KIRPAL GORDON: As you enter your 41st year of working as a painter, do you have any thoughts on your career so far?
DUSTY PENDLETON: First of all, I’ve never considered what I do or have as being a ‘career.’ This is in direct opposition to the idea of ‘careerism’ in the arts wherein a certain amount of time and energy is spent on self-promotion and hype in order to get the works sold. My feelings have always run to the idea that if what I’m doing is legitimate, then it will be allowed to continue being done. If the work resonates, then someone will find it to be something that they'd wish to keep. For many, that’s not possible but for some, it is and they buy it. Like Stieglitz said of the works in his gallery, “These works are for sale, but no, we do not sell art.”
KIRPAL GORDON: How did you come to this way of thinking?
DUSTY PENDLETON: I’d read of Stieglitz while studying art history, but it wasn’t until arriving in NYC that I encountered how the system works there. That Grand Dame of the Artists Information Registry, that sort of clearing house for artists and gallery connections, put it to me as, “Who do you think you are? You've got to find a gallery, go to openings, attend the parties and maybe get your own solo show and then another gallery will notice how your works are doing and they will steal you away from the first gallery and so forth.” That's when I became aware of the dictum, ‘It’s not about the art, it’s about the artist.’ Plus, I found that no gallery would consider showing the
figure, certainly not the nude. So, to get noticed, I’d have to be working within the parameters of what I called the style du jour. None of that made me want to be a part of the scene, so I didn’t. It’s that simple.
KIRPAL GORDON: Has it been difficult to be outside the mainstream?
DUSTY PENDLETON: There have been times, certainly, when I could have been better funded. However, Martha, my wife of 41 years, has always been supportive and kept the wolves at bay when needed. When times have been better, we’ve been able to move about to more interesting locales with lower overheads. We’re in this together, you see. Also, we both really enjoyed the foreign experiences, which seem quite exotic but were actually more a case of lower overhead expenses. To live for a year in Paris was less expensive than a year in NYC during the 70s and a year in England was less expensive than Paris in the 80s and so on. Plus, there was the added bonus of the respect that Europeans or Mexicans have for anyone in the arts and they aren’t so hide bound about accepting them into their community.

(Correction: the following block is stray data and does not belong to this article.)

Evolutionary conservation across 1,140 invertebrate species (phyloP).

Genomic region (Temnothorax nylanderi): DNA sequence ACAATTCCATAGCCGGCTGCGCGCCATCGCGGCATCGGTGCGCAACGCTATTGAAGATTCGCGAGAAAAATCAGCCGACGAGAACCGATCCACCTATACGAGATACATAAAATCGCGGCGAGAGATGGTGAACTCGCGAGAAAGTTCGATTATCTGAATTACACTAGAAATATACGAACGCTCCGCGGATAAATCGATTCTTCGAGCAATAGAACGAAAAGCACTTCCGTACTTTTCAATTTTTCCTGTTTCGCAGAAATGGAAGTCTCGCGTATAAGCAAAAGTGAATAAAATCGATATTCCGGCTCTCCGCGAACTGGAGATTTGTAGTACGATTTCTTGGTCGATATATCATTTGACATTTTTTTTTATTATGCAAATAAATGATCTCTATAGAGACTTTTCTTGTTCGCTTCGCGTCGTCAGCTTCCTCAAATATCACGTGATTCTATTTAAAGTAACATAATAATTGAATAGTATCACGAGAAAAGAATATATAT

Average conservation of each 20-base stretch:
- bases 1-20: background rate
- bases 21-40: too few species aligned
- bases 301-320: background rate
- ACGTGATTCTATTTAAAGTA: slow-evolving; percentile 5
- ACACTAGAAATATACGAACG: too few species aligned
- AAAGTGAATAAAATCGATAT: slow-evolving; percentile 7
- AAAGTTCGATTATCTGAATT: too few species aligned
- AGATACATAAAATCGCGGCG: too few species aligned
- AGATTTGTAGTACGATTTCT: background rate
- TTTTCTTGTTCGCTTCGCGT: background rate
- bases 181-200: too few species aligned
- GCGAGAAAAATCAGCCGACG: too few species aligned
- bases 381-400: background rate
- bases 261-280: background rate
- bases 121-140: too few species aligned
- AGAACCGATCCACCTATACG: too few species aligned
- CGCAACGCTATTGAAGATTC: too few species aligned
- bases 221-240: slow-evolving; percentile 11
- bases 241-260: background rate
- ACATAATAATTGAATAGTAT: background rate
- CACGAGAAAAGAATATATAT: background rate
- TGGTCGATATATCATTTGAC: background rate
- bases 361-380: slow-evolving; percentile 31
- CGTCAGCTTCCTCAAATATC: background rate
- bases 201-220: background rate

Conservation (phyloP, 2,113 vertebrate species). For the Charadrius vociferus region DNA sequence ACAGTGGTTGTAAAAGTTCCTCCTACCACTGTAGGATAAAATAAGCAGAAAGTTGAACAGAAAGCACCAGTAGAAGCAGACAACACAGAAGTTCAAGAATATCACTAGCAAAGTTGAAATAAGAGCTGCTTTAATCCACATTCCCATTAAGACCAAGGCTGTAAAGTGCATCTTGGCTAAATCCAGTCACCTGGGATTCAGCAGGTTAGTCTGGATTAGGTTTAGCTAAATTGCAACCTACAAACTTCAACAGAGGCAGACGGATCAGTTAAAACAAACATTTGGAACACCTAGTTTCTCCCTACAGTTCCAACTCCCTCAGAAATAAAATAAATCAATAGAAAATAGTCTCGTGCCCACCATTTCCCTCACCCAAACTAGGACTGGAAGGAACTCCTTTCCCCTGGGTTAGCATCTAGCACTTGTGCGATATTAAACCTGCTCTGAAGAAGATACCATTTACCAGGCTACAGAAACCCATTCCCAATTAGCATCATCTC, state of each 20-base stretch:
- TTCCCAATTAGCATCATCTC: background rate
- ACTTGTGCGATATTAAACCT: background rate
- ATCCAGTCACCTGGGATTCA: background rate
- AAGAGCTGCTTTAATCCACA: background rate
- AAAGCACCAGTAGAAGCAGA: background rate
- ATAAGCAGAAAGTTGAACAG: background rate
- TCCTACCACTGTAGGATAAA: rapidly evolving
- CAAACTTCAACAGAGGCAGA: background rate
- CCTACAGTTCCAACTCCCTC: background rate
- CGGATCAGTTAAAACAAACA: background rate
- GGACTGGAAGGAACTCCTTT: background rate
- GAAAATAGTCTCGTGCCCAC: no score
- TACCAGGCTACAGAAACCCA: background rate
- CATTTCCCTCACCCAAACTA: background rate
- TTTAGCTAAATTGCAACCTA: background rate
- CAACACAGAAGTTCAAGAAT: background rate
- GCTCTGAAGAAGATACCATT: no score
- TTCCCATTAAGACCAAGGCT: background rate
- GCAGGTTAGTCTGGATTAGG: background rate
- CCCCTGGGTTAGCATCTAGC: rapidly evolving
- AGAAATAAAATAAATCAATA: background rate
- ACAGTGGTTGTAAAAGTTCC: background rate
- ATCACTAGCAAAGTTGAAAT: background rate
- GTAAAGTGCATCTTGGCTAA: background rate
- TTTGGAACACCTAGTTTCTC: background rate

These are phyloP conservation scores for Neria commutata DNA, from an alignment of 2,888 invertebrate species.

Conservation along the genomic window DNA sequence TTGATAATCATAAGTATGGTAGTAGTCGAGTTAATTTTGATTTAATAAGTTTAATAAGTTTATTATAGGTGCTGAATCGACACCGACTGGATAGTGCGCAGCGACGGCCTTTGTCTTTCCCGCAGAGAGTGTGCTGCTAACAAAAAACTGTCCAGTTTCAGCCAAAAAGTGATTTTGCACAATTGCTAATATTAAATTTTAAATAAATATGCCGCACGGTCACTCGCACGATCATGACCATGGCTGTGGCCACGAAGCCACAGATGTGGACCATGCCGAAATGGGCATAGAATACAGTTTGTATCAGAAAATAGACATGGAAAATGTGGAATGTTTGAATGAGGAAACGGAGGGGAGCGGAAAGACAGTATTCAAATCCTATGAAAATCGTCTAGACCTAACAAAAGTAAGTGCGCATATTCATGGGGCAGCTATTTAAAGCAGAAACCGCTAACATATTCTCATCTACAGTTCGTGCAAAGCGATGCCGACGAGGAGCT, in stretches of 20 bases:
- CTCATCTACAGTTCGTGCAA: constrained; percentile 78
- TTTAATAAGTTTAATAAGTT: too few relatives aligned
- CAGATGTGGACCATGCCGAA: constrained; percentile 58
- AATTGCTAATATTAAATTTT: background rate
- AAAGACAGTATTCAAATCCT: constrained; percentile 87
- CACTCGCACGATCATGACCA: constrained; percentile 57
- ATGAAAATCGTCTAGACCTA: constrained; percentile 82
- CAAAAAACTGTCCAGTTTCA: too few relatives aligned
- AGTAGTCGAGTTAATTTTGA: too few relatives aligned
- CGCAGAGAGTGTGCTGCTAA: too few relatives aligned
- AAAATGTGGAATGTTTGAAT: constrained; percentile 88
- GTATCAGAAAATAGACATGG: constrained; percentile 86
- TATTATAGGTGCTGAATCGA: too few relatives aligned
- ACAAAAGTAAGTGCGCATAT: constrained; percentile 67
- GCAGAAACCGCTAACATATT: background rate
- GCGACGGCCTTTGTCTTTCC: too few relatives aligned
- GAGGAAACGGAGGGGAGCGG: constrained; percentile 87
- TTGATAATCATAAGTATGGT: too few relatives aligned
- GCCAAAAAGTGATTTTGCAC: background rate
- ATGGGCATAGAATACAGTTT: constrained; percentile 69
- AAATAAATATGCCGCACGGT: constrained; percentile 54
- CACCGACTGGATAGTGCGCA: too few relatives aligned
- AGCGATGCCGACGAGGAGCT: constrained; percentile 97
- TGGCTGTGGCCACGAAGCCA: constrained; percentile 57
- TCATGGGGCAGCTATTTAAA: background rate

KIRPAL GORDON: I notice that, since returning to Texas, you’ve become more of a landscape painter. Is that because Texas is more open to your landscapes than your figure work? I can’t imagine Texas as being a place where the nude is all right as subject matter.
DUSTY PENDLETON: Texas, or ‘Takes-us’ as I call it, is still a mish mash of uptight and liberal but I did find that Austin was a great venue and nudes aren’t an issue there. However, the galleries suffered in this recession and all that carried my work are now defunct. The landscape here is beautiful but rapidly vanishing due to the booming population so what I’m doing is essentially fiction---painting what I remember it to have been. It’s also a place where the sun is merciless so the landscapes are best seen in the crepuscular light of twilight or early morning. Everything that I do is accomplished in the studio and is of things remembered. This studio is also a reason to be here. The space is twice the size of any apartment that we ever had in Paris or
anywhere else in Europe or Mexico and far and away less expensive. It may be that affordable space combined with on line communication will make artists aware that living and working NYC isn’t all that necessary and there are thousands of us out here in the hinterlands who are doing just fine.
KIRPAL GORDON: How can interested viewers see your work?
DUSTY PENDLETON: If what they’ve seen on this blog piques an interest, they can go to http://www.pendletonart.com/ to see more works and my contact information. We’ll work from there to see what can be arranged.